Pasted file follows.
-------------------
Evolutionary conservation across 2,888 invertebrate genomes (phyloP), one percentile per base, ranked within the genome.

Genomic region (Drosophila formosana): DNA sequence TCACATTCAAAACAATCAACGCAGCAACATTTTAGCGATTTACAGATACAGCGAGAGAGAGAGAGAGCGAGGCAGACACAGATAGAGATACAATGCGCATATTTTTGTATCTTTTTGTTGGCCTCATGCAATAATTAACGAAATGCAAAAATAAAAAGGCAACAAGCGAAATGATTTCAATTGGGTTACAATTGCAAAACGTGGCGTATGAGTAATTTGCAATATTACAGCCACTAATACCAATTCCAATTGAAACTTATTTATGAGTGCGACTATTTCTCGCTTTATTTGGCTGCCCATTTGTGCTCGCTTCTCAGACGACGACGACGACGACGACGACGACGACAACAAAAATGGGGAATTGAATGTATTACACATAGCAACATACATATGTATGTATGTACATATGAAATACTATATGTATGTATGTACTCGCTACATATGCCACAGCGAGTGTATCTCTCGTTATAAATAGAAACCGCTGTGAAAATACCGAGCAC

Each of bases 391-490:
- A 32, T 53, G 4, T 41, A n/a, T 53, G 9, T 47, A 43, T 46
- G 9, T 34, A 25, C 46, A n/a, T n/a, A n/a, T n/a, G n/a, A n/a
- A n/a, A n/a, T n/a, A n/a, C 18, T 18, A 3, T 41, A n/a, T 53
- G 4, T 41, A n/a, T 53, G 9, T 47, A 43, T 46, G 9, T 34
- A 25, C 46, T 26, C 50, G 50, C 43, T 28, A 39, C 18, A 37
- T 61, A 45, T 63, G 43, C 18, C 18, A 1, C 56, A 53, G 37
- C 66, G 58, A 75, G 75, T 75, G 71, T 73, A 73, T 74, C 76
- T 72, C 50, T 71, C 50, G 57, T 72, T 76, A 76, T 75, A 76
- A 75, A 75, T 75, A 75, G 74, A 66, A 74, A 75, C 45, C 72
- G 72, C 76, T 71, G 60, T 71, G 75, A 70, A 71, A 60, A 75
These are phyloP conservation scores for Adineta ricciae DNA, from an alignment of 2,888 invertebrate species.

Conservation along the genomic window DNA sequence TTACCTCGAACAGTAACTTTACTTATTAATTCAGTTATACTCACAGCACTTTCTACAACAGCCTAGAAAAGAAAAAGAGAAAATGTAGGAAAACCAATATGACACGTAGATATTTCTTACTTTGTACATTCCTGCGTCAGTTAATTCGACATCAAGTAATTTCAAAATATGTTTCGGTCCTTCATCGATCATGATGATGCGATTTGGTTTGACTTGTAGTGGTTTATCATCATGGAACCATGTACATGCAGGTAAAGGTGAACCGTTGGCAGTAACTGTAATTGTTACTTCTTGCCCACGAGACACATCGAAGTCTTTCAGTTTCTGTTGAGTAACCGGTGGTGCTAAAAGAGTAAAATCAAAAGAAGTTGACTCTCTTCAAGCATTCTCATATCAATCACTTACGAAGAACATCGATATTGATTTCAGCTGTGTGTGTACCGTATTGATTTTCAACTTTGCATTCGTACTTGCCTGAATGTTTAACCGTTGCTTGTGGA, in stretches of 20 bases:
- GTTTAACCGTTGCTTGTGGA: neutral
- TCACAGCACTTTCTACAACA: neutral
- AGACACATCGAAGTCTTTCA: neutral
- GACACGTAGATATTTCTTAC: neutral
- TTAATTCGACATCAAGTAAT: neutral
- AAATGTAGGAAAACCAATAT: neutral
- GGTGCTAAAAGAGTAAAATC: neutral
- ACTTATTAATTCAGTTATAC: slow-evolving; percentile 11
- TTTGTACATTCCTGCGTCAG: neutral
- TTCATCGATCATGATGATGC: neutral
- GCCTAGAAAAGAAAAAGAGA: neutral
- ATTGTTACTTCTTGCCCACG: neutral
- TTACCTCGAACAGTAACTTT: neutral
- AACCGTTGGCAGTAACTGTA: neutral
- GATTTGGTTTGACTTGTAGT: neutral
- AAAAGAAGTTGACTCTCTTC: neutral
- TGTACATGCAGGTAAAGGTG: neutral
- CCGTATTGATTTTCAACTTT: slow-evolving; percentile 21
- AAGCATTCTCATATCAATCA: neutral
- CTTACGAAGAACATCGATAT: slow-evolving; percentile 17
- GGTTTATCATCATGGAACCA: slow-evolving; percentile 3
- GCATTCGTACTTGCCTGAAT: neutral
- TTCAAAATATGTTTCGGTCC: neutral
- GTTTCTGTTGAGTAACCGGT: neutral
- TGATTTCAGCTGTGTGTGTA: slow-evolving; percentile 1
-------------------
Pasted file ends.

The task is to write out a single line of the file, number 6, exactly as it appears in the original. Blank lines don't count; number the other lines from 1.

- A n/a, A n/a, T n/a, A n/a, C 18, T 18, A 3, T 41, A n/a, T 53